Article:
The Portable Hawthorne (Google eBook)

Front Cover
Penguin, Nov 29, 2005 - Fiction - 464 pages
4 Reviews
The Portable Hawthorne includes writings from each major stage in the career of Nathaniel Hawthorne: a number of his most intriguing early tales, all of The Scarlet Letter, excerpts from his three subsequently published romances—The House of Seven Gables, The Blithedale Romance, and The Marble Faun—as well as passages from his European journals and a sampling of his last, unfinished works. The editor’s introduction and head notes trace the evolution of Hawthorne’s writing over the course of his long career: from the tales, to their apotheosis in The Scarlet Letter, through his popular romances, to his private journals and frustrated attempts at another romance. Readers looking for a critical vantage point from which to see Hawthorne whole—his artistic rise, triumph, and sad decline—can find it in this collection.

 


  

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LibraryThing Review

User Review  - jburlinson - LibraryThing

When I was a college student, I used to write papers for hire, nearly all for freshman English classes. It didn't hurt that I was sometimes the grader also, having been hired by two professors to read ... Read full review

Review: The Portable Hawthorne

User Review  - Christopher - Goodreads

A great sampling of Hawthorne's works. Includes "The Man of Adamant," "The Birth-Mark," "Young Goodman Brown," "Roger Malvin's Burial," and The Scarlet Letter, among others. Hawthorne is a good writer, to say the least. Read full review

Contents

Liverpool August 1853
Liverpool December 1853
Liverpool February 1855
London September 1855
Liverpool March 1856
London August 1856
Peterborough May 1857
Southport June 1857
Rome April 1858
Florence June 1858
Florence September 1858
Marseilles May 1859
TO HORATIO BRIDGE OCTOBER 1861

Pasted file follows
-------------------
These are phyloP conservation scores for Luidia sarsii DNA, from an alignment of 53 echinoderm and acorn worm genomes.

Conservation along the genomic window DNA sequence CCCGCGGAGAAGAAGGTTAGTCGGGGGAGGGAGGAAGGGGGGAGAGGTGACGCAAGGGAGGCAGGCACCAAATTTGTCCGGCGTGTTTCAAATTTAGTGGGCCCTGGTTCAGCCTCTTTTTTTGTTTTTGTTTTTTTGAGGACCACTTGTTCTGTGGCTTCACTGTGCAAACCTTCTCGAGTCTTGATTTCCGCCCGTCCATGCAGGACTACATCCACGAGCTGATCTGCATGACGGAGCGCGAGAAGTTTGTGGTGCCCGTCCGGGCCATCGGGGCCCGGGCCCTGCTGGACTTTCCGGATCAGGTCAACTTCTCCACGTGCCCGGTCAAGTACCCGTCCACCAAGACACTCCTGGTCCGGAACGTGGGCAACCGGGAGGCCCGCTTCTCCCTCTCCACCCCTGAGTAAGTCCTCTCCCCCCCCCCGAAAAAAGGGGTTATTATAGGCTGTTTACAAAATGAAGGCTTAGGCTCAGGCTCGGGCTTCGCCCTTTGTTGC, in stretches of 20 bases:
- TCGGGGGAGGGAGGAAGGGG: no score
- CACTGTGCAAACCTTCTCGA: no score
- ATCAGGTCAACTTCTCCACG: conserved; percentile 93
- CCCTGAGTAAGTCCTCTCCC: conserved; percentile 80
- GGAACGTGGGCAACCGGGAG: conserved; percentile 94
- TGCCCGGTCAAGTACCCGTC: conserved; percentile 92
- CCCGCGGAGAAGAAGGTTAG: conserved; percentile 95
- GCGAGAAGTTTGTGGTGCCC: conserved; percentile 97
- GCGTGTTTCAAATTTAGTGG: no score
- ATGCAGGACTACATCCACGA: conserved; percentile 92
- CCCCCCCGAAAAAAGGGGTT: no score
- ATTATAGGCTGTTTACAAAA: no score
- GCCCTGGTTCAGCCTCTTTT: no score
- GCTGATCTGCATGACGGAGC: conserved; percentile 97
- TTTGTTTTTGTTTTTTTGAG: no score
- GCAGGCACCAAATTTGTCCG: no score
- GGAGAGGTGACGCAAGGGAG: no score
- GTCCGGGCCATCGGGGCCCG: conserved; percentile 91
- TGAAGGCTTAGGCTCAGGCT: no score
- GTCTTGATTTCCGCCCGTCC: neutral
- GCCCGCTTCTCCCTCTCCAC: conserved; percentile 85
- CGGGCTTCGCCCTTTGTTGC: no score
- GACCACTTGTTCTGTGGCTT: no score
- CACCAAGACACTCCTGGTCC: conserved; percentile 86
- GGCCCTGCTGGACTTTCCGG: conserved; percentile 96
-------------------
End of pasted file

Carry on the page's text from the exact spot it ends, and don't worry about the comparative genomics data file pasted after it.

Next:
TO FRANCIS BENNOCH LONDON OCTOBER 1862
TO JAMES T FIELDS OCTOBER 1863
TO JAMES T FIELDS DECEMBER 1863

Linlithgow July 1857
London December 1857
Rome February 1858
TO HENRY WADSWORTH LONGFELLOW JANUARY 1864
TO JAMES T FIELDS FEBRUARY 1864
Copyright

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About the author (2005)

Nathaniel Hawthorne was born on July 4, 1804, in Salem, Massachusetts, the son and grandson of proud New England seafarers. He lived in genteel poverty with his widowed mother and two young sisters in a house filled with Puritan ideals and family pride in a prosperous past. His boyhood was, in most respects, pleasant and normal. In 1825 he was graduated from Bowdoin College, Brunswick, Maine, and he returned to Salem determined to become a writer of short stories. For the next twelve years he was plagued with unhappiness and self-doubts as he struggled to master his craft. He finally secured some small measure of success with the publication of his Twice-Told Tales (1837). His marriage to Sophia Peabody in 1842 was a happy one. The Scarlet Letter (1850), which brought him immediate recognition, was followed by The House of the Seven Gables (1851). After serving four years as the American Consul in Liverpool, England, he traveled in Italy; he returned home to Massachusetts in 1860. Depressed, weary of writing, and failing in health, he died on May 19, 1864, at Plymouth, New Hampshire.

William C. Spengemann is the Hale Professor in Arts and Sciences and Professor of English Emeritus at Dartmouth College. He edited the Penguin Classics edition of Nineteenth-Century American Poetry.

Nathaniel Hawthorne was born on July 4, 1804, in Salem, Massachusetts, the son and grandson of proud New England seafarers. He lived in genteel poverty with his widowed mother and two young sisters in a house filled with Puritan ideals and family pride in a prosperous past. His boyhood was, in most respects, pleasant and normal. In 1825 he was graduated from Bowdoin College, Brunswick, Maine, and he returned to Salem determined to become a writer of short stories. For the next twelve years he was plagued with unhappiness and self-doubts as he struggled to master his craft. He finally secured some small measure of success with the publication of his Twice-Told Tales (1837). His marriage to Sophia Peabody in 1842 was a happy one. The Scarlet Letter (1850), which brought him immediate recognition, was followed by The House of the Seven Gables (1851). After serving four years as the American Consul in Liverpool, England, he traveled in Italy; he returned home to Massachusetts in 1860. Depressed, weary of writing, and failing in health, he died on May 19, 1864, at Plymouth, New Hampshire.

William C. Spengemann is the Hale Professor in Arts and Sciences and Professor of English Emeritus at Dartmouth College. He edited the Penguin Classics edition of Nineteenth-Century American Poetry.

Bibliographic information